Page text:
Blackening or niello was one of the ancient ways of finishing weapons, and this method was known to the ancient Egyptians. Benvenutto Cellini described it in detail in his treatises, so that the masters of the Middle Ages just had to use it. The essence of this method was to fill the patterns on the metal with black, consisting of a mixture of metals such as silver, copper and lead in the proportion 1: 2: 3. This alloy has a dark gray color and on a bright background of shiny metal looks very noble. This technique was widely used by the gunsmiths of the East, and from the East, it fell into Europe. It was used to finish the handles and scabbard of swords, but in the decoration of armor, as Vendalen Beheim writes, it was used relatively rarely. But again, only in Europe, while in the East they decorated with blacks both helmets, bracers, and plates of Yushmans and Bakters. In the Middle Ages, among the Europeans, it was mainly Italians who used this technique and gradually it came to naught, remaining a characteristic feature of Eastern, for example, Caucasian weapons.
Parade armor ordered by the King of Sweden Eric XIV, around 1563 - 1565. In his hand the figure holds a marshal's baton.
Inlay technology is no less ancient. The essence of inlaying is that the metal wire of gold or silver is hammered into recesses on the surface of the metal. In Italy, this technology began to be used in the 16th century, although it was known in the West for a long time, since ancient times, and was widely used to decorate rings, buckles and brooches. Then it was forgotten and spread again through the Spaniards and Italians who were dealing with Arabs. From the beginning of the 16th century, the Toleda gunsmiths, the masters of Florence and Milan, whose inlaid weapons spread throughout Europe and were admired everywhere, very successfully used the metal inlay technique. The technology itself is very simple: on metal, grooves are cut with a chisel or chisel, into which pieces of gold or silver wire are hammered. Then the inlaid parts heat up and the wire is firmly connected to the base. There are two types of inlay: the first is flat, in which the wire driven into the base is at the same level with its surface, and the second is relief when it projects above the surface of the base and creates a certain relief. Flat inlay is easier, cheaper and more profitable, as it is enough to polish and polish it, as she is ready. But this method has its limitations. Inlaying is always done in thin lines and in areas of relatively small area. Large areas therefore have to be gilded with gold foil.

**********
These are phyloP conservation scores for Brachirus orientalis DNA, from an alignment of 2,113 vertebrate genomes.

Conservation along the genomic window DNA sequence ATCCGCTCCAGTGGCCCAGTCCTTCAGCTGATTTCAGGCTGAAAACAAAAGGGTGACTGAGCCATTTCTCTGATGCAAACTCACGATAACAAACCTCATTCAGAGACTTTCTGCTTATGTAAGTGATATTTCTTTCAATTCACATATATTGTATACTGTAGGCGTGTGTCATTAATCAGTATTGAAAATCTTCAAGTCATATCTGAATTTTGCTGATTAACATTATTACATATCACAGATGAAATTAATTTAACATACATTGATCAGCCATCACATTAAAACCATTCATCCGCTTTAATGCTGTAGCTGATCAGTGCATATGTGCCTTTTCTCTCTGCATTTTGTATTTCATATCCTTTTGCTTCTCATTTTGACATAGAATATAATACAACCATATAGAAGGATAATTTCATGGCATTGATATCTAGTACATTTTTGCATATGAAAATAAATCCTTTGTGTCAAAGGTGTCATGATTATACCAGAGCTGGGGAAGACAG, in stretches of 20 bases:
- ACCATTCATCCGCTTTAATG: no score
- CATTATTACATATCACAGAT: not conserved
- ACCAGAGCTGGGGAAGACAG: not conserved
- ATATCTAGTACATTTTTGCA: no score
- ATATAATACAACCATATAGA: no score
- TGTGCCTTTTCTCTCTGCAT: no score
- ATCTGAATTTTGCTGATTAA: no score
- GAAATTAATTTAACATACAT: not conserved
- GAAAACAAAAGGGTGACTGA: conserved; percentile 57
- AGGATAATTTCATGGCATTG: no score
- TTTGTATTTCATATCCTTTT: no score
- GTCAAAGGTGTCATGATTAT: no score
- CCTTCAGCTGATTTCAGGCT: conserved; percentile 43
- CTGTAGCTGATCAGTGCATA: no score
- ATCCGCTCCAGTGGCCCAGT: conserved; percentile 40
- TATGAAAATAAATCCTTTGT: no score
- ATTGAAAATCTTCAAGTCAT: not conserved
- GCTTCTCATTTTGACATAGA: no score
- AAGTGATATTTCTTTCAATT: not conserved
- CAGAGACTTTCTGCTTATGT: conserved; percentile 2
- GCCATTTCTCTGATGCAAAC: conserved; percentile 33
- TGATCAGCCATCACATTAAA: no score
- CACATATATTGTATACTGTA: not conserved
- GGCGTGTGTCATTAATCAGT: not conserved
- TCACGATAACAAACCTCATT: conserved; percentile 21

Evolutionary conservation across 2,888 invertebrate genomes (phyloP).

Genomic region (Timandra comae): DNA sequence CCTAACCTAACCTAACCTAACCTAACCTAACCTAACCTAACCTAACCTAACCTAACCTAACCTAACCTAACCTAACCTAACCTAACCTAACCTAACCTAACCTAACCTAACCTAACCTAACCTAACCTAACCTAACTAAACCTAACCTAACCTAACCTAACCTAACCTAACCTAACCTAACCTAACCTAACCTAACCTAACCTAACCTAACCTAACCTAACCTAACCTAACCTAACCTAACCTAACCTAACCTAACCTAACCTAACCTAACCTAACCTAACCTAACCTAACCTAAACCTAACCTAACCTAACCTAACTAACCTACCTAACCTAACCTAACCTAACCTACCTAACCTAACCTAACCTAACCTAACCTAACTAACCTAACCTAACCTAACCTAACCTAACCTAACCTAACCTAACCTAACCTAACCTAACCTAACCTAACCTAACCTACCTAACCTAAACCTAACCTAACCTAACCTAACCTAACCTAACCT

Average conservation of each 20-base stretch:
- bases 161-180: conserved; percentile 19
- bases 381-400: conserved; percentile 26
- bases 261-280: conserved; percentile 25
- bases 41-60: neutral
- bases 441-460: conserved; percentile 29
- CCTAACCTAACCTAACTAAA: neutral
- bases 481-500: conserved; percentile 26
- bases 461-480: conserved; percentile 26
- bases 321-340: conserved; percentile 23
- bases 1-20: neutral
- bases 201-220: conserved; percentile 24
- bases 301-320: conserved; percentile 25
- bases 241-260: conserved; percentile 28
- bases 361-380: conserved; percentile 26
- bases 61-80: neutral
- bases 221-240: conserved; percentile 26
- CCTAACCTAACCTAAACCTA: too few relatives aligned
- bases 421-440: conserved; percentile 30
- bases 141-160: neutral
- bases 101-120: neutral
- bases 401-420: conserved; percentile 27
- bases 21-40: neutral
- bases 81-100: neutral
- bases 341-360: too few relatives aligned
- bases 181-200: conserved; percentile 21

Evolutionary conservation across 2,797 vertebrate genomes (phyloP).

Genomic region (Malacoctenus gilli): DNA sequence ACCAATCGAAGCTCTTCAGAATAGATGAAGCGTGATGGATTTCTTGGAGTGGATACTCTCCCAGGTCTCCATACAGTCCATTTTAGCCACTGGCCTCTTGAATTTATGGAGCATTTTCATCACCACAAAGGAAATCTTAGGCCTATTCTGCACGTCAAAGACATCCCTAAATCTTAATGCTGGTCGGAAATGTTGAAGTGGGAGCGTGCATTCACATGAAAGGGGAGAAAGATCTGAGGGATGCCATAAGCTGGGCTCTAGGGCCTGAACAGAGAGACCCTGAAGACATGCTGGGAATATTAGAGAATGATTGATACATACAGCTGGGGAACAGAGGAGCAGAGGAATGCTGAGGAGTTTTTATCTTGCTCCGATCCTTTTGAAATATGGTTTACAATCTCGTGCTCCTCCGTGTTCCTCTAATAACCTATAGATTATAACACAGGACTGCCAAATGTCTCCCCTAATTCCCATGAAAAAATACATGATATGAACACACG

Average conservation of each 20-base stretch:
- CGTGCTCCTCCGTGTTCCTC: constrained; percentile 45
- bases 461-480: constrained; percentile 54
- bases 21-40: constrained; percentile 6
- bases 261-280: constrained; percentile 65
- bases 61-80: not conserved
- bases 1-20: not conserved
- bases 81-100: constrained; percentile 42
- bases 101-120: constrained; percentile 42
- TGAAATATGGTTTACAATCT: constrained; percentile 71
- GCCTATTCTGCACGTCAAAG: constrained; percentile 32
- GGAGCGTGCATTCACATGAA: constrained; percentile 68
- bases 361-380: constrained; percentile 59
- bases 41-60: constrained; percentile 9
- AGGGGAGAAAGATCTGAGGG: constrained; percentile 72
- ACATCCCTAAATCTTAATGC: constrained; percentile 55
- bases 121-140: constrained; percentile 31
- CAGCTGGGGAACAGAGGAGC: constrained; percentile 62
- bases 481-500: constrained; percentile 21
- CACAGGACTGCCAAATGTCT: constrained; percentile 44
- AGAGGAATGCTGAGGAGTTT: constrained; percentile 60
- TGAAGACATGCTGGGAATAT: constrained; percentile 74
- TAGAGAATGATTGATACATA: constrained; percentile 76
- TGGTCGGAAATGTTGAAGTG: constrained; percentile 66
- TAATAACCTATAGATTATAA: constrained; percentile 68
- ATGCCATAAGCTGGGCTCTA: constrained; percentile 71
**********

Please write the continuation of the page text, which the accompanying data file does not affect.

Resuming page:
The same armor on the other side.
The second half of the 15th century was marked by the use of such decorative equipment, and a new one for weapons business, like chasing for iron. Chasing on gold was known to different nations, in different eras, and even in the Bronze Age, and in Byzantium the heyday was almost the main branch of applied art. But this technology was still typical for working with soft metals, but the iron is by no means relevant to them. And on what, on what gland was minted? Therefore, only with the advent of lamellar armor, and not immediately, the art of master gunsmiths reached such heights that they mastered iron embossing techniques, and managed to create excellent knight armor for both the knights themselves and their horses.
The horsehead is simply amazing, as is the petrail.
At first glance, the work seems to be simple. A drawing is made on the metal with an engraving needle, after which a three-dimensional figure or “picture” is knocked out from the wrong side on which it is made, with the help of hammers and chasers of various shapes. But when it comes to iron, work becomes much more difficult, since the workpiece must be processed in the heated form. And if the work on iron always starts from the "inside", then fine processing is carried out both from the front and from the reverse side. And every time the product needs to be heated. Cities such as Milan, Florence and, of course, Augsburg were famous for their chased works.